produced, to be followed by others both in this country and abroad, which represented a very great increase in size and, consequently, load-carrying capacity. By the end of the War period several types were in existence weighing a total of 10 tons when fully loaded, of which some 4 tons or more represented 'useful load' available for crew, fuel, and bombs or passengers. This was attained through very careful attention to detailed design, which showed that the material could be employed more efficiently as size increased, and was also due to the fact that a large machine was not liable to be put through the same evolutions as a small machine, and therefore could safely be built with a lower factor of safety. Owing to the fact that a wing section which is adopted for carrying heavy loads usually has also a somewhat low lift to drag ratio, and is not therefore productive of high speed, these machines are not as fast as light scouts; but, nevertheless, they proved themselves capable

of achieving speeds of 100 miles an hour or more in some cases; which was faster than the average small machine of 1914.


In one respect the development during the War may perhaps have proved to be somewhat disappointing, as it might have been expected that great improvements would be effected in metal construction, leading almost to the abolition of wooden structures. Although, however, a good deal of experimental work was done which resulted in overcoming at any rate the worst of the difficulties, metal-built machines were little used (except

to a certain extent in Germany) chiefly on account of the need for rapid production and the danger of delay resulting from switching over from known and tried methods to experimental types of construction. The Germans constructed some large machines, such as the giant Siemens Schukhert machine, entirely of metal except for the wing covering, while the Fokker and Junker firms about the time of the Armistice in 1918 both produced monoplanes with very deep all-metal wings (including the covering) which were entirely unstayed externally, depending for their strength on internal bracing. In Great Britain cable bracing gave place to a great extent to 'stream-line wires,' which are steel rods rolled to a more or less oval section, while tie rods were also extensively used for the internal bracing of the wings. Great developments in the economical use of material were also made in the direction of using built up main spars for the wings and interplane struts; spars composed of a series of layers (or 'laminations') of different pieces of wood also being used.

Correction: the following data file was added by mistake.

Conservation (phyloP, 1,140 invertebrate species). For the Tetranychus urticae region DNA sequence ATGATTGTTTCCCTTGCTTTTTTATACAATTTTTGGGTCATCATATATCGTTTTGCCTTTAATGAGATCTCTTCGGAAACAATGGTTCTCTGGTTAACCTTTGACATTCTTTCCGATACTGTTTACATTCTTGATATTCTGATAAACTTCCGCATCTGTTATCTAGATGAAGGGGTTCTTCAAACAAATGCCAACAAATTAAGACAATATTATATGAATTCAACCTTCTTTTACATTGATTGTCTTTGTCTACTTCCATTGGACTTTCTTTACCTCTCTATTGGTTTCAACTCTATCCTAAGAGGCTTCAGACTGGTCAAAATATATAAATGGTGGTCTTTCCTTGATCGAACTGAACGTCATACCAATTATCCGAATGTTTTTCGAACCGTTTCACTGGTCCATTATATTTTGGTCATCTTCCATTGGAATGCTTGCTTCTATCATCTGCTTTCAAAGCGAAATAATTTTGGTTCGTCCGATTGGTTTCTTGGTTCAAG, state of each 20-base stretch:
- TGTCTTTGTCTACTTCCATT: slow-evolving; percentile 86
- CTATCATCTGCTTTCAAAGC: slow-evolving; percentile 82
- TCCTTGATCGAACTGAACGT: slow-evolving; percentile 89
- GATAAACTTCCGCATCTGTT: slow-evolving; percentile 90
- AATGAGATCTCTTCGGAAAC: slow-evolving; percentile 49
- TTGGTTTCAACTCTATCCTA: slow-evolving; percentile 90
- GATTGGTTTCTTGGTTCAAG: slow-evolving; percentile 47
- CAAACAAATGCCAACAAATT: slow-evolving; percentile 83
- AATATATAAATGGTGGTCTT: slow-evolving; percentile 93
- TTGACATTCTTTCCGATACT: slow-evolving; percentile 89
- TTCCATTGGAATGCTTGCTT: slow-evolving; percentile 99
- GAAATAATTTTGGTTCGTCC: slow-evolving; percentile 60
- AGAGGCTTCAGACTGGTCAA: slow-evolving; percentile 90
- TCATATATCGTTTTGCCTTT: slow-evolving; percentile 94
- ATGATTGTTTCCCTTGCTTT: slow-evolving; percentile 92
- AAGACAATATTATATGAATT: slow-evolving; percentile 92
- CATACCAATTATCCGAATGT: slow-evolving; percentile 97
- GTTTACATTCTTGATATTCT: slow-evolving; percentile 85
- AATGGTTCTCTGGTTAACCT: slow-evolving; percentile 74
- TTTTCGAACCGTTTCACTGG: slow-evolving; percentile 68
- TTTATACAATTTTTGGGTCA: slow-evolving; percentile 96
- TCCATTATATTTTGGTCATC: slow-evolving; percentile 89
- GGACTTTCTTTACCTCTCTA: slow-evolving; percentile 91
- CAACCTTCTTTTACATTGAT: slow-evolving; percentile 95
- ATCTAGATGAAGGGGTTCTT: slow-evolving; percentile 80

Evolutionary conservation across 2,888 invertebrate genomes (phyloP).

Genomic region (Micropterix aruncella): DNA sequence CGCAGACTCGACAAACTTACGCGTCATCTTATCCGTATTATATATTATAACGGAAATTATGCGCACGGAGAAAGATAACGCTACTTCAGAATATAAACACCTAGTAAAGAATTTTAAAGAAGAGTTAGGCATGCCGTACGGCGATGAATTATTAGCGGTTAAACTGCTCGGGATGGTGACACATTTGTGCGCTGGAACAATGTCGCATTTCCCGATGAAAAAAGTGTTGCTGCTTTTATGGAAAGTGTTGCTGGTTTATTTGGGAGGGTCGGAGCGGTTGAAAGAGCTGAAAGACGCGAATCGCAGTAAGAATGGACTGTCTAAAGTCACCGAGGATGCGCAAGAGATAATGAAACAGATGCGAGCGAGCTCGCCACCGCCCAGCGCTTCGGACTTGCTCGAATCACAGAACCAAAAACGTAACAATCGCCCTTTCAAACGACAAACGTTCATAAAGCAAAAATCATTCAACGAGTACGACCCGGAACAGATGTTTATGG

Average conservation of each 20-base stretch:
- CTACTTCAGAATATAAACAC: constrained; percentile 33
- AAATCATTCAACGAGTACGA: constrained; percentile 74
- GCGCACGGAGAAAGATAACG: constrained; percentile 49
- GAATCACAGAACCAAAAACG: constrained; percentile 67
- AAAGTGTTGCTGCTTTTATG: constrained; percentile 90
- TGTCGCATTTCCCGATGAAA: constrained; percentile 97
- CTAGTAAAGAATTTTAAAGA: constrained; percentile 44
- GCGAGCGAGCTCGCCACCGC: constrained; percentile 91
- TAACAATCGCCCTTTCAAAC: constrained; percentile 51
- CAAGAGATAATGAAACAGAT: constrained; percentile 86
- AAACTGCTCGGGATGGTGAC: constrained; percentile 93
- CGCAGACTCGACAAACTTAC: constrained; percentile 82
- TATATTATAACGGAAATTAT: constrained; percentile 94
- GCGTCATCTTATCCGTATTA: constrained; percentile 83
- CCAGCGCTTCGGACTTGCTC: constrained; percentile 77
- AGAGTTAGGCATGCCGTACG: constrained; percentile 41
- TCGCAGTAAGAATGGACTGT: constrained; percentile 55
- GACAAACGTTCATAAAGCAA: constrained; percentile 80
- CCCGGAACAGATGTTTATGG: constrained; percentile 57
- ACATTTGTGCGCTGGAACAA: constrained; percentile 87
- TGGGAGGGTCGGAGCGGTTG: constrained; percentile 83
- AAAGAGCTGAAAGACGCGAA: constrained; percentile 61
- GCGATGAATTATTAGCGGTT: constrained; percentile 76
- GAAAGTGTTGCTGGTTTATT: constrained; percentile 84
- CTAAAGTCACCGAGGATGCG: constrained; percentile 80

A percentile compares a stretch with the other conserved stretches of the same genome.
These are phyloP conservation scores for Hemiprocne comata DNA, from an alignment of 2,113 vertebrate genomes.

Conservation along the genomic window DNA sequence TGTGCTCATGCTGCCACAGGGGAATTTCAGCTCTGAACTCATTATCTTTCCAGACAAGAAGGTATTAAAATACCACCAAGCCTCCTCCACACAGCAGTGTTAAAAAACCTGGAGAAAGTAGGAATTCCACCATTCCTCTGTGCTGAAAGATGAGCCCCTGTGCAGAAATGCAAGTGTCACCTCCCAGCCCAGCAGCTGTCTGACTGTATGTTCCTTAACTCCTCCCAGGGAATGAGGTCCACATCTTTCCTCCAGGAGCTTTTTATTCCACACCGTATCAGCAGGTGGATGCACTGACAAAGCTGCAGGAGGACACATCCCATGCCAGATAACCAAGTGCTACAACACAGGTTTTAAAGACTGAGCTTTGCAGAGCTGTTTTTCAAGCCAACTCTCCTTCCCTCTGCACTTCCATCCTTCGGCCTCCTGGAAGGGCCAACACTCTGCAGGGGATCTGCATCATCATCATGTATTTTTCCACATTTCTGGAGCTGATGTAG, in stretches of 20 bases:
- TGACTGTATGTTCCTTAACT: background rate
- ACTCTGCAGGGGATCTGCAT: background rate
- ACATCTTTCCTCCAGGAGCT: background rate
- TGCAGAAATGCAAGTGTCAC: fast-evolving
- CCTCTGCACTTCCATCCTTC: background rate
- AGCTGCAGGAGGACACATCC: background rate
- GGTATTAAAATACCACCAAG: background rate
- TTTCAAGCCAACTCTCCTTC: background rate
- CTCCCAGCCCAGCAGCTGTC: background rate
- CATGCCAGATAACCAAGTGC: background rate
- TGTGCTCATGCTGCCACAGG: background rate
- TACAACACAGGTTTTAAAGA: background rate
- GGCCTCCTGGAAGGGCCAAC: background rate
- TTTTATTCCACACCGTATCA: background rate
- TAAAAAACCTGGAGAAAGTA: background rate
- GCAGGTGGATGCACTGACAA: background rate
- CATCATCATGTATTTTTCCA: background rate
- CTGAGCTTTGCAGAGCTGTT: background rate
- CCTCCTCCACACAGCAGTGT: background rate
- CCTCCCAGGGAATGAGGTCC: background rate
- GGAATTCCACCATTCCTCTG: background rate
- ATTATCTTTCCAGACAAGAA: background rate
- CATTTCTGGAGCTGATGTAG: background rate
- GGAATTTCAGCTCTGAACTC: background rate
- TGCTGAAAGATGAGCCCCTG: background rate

Apart from the metallic construction of aeroplanes an enormous amount of work was done in the testing of different steels and light alloys for use in engines, and by the end of the War period a number of aircraft engines were in use of which the pistons and other parts were of such alloys; the chief difficulty having been not so much in the design as in the successful heat-treatment and casting of the metal.


An important development in connection with the inspection and testing of aircraft parts, particularly in the case of metal, was the experimental application of X-ray photography, which showed up latent defects, both in the material and in manufacture, which would otherwise have passed unnoticed. This method was also used to test the penetration of glue into the wood on each side of joints, so giving a measure of the